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“[J. P.] Morgan must be embarrassed. He was a man who bought shipping lines and railroads as if they were curios and trinkets, but now the most perfect of all his prizes was adrift in the North Atlantic with half of New York aboard. It was as if he had invited friends for cocktails at his magnificent white-marble library and then set the place alight. It was worse than embarrassing. It was bad manners.”—John Steadman, reporter, on the fate of the Titanic.

cover midnight watchI grew up with stories of the Titanic, as did my sisters, and these stories have been part of my family life since the beginning. My mother was born the night the Titanic hit the iceberg – on April 14, 1912 –  a fact imprinted on us from birth.  Shortly after midnight that night, the Titanic sank with a loss of over fifteen hundred passengers. What this novel makes clear is something that is, in many ways, even more dramatic than the sinking of the Titanic itself: The Titanic was not alone at sea as it was sinking. There was another ship not ten miles away – the S.S. Californian – a ship which might have saved hundreds of passengers if it had gone to the rescue. The Californian’s crew saw the distress signals and the changes in the appearance of the Titanic’s on-deck lights, and though they informed the captain of what they saw, he never gave the order to go to the Titanic’s aid and never even came up to the bridge. This recently released “novel,” based on facts, is primarily the story of this ship, the Californian, its captain and crew, and why it never became the savior of some of the fifteen hundred who died.

author david dyer

Author David Dyer, now a literature professor in Sydney, Australia, seems uniquely qualified to deal with many of the maritime and legal issues involved in the aftermath of the Titanic disaster. A graduate of the Australian Maritime College, he worked on merchant ships for years, later moving to London, where he was hired as a lawyer for the company whose parent firm represented the Titanic’s owners in 1912. With access to legal documents and artifacts which have previously had little attention, Dyer, fascinated with the Titanic’s story, could not stop thinking about why the Californian did not respond to distress signals, and his “novel” on this subject will, no doubt, fascinate both historians and readers who want to know more about what the Californian was doing while so many people who might have been saved, perished. Actual transcripts of the testimonies by the Californian’s officers at both a U. S. Senate committee investigation, held immediately after the sinking, and at a British legal inquiry within three weeks after the disaster add realism and insights into the characters and their possible motivations. The author then follows up years later by revisiting some of the key characters and noting what they did and said over the rest of their lives, indicating that the book represents “my best guess as to what actually happened during the Californian’s voyage and afterwards.”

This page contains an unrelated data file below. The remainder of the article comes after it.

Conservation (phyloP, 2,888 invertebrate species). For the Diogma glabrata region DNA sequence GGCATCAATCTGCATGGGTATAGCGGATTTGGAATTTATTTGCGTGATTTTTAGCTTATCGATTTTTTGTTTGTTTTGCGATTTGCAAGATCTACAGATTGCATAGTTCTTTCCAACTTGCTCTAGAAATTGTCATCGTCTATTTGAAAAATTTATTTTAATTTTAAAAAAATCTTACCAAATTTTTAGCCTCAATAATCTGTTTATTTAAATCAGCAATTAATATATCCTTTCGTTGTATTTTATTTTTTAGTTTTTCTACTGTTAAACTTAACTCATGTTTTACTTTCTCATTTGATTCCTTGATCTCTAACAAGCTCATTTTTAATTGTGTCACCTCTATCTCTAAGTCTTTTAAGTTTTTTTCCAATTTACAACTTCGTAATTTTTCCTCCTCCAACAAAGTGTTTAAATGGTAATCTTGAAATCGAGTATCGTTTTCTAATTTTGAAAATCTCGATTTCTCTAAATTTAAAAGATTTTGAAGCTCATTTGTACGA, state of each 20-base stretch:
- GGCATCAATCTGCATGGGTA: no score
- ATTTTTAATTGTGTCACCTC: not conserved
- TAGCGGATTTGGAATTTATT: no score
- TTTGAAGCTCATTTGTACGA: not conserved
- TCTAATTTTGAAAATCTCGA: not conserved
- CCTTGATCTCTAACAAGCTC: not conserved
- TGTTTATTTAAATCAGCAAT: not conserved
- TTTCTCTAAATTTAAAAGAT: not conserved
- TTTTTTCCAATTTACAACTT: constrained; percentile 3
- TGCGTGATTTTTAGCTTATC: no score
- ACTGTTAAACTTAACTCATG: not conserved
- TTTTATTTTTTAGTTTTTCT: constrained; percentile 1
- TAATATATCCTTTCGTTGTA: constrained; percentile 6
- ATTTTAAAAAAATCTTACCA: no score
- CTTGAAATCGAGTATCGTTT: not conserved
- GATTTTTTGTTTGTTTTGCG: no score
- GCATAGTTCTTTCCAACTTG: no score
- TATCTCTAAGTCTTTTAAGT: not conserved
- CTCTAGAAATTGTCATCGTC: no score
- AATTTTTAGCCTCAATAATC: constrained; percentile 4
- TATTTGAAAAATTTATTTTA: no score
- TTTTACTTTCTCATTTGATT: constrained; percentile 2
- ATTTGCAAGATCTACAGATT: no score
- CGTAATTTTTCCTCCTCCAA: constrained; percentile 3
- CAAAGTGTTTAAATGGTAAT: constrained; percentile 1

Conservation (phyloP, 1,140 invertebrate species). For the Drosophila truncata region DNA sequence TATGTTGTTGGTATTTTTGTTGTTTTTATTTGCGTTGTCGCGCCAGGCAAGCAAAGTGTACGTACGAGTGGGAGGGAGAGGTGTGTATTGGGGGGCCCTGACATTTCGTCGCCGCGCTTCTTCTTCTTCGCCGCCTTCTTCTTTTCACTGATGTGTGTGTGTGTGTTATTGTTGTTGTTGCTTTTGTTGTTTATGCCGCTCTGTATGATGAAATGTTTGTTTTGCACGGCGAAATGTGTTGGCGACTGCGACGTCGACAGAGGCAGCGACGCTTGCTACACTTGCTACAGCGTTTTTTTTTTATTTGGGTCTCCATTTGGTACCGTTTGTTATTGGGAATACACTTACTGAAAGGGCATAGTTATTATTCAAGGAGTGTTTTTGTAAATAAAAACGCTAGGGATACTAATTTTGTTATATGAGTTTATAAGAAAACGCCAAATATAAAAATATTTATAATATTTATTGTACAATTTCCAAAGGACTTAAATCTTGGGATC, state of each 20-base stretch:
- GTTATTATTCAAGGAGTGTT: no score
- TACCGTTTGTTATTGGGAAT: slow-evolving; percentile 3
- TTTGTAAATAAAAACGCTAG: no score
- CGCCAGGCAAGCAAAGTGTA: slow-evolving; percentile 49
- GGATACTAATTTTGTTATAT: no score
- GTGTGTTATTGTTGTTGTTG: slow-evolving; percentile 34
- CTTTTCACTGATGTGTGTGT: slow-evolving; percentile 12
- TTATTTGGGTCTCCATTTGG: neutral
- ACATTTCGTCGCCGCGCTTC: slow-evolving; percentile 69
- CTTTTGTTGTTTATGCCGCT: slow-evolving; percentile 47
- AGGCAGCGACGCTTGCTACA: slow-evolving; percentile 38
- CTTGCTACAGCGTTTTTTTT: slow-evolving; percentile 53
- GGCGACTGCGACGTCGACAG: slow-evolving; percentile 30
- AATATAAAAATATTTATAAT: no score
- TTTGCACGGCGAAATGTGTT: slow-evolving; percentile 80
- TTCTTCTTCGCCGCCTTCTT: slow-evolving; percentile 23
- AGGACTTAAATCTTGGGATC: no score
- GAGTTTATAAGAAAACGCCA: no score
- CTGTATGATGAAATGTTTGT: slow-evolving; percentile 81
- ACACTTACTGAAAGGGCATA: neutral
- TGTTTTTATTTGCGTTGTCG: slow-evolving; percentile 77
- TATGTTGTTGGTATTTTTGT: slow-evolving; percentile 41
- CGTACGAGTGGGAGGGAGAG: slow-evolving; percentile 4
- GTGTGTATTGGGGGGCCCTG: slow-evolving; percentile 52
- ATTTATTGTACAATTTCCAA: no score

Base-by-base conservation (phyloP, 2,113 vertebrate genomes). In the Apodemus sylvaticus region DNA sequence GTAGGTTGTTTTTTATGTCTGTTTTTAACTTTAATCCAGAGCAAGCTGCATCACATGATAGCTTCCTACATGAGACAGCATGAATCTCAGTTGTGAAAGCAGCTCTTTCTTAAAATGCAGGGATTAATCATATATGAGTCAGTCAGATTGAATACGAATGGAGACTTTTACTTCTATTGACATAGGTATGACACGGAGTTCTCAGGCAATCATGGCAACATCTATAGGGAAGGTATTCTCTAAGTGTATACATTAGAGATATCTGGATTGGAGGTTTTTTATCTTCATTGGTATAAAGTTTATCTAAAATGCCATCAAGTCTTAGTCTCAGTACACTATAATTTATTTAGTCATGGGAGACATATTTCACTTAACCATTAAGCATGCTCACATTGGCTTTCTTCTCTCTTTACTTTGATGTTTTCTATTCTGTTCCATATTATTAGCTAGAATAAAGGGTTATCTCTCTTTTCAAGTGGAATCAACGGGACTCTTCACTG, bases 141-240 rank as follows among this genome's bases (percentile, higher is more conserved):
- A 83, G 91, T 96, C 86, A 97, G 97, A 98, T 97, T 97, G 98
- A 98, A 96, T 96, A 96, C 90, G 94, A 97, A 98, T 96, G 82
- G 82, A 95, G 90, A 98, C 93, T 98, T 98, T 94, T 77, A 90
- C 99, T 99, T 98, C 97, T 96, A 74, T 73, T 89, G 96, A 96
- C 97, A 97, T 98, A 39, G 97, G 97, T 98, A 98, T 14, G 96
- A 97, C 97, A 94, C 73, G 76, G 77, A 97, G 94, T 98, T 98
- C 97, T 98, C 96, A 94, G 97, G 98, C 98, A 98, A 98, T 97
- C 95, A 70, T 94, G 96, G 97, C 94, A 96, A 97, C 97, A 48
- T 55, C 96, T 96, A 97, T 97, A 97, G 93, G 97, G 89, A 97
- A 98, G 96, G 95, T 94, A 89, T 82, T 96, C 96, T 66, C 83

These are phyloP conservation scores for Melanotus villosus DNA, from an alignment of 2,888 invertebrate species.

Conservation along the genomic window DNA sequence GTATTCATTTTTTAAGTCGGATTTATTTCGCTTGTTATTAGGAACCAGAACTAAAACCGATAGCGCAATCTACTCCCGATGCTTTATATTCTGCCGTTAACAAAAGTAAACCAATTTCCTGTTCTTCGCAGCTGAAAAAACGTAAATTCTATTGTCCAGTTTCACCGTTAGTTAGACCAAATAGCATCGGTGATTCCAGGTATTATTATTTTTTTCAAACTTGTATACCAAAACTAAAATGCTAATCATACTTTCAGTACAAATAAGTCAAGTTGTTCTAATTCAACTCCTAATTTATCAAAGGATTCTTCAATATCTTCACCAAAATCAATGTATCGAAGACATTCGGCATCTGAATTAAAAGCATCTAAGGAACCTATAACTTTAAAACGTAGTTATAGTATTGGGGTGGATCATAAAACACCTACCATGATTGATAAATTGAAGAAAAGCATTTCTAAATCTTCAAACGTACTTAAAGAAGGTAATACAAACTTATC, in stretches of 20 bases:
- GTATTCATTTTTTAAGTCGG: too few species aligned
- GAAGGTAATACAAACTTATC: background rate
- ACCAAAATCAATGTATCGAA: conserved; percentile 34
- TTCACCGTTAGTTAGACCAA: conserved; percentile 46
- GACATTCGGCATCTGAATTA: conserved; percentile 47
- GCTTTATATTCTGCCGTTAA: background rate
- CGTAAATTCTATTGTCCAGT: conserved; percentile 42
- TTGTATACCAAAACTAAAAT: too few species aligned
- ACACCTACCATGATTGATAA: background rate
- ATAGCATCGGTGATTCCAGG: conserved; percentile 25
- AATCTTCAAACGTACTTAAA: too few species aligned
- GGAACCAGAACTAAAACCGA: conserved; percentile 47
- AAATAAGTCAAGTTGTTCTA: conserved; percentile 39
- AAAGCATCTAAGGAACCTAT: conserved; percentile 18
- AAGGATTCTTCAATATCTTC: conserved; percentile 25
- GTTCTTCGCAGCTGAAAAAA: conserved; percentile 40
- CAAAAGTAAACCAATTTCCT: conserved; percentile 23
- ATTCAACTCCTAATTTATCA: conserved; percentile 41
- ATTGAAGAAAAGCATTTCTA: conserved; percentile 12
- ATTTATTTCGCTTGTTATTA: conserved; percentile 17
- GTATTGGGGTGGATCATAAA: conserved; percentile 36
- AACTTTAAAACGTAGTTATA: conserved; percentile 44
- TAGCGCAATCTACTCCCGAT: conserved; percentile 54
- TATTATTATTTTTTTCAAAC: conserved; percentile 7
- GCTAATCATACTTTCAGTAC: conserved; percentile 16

The Titanic sinks, click for animated video.

The Titanic sinks.  Click for animated video in real time.

For two-thirds of the novel, Dyer establishes a pattern in which he alternates the point of view between John Steadman, a reporter and feature writer for the Boston American, with that of the officers and crew on the Californian.  Steadman specializes in stories about the bodies associated with various disasters, creating vivid images which appeal to his audience and allows them to understand the human and emotional issues involved. He has already reported in detail about the Triangle Shirtwaist Fire of March 25, 1911, in which 146 garment workers perished in a fire on the 8th– 10th floors of a building in Greenwich Village in which the stairwells and doors were locked to prevent people, mostly women in their early twenties, from taking unauthorized breaks.  The Titanic disaster was an even greater abomination, with the lifeboats reserved for first class passengers, even including some men who took the places of women and children from other classes. Steadman even discovers that the U. S. Senate committee’s investigation of this disaster showed that not one person who was traveling third class was interviewed for the inquiry, and it appears that none were available because so few had survived.

The S.S. Californian, built in 1907, the closest ship to the Titanic as it was sinking.

The S.S. Californian, built in 1907, the closest ship to the Titanic as it was sinking.

The point of view of the Californian is represented primarily by Herbert Stone, the second officer, whose job involved the watch from midnight to 4:00 a.m., the time during which the Titanic sank. Cyril Evans, “the Marconi man,” responsible for all the radio telegraphy between the Californian and other ships in the area, including the Titanic, was in direct contact with the Titanic and with the Carpathia.  Arriving two hours after the Titanic had already sunk, the Carpathia eventually rescued over seven hundred people from lifeboats, all people whom the Californian might have rescued much earlier if they had made the effort to go to the site. Though Evans later proves to be someone whose “memories” and point of view are changeable, Stone, who has seen eight distress flares, refuses to be silenced when an inquiry is opened. The captain slept through the emergency and later put pressure on his men to support him, and many of them co-operated.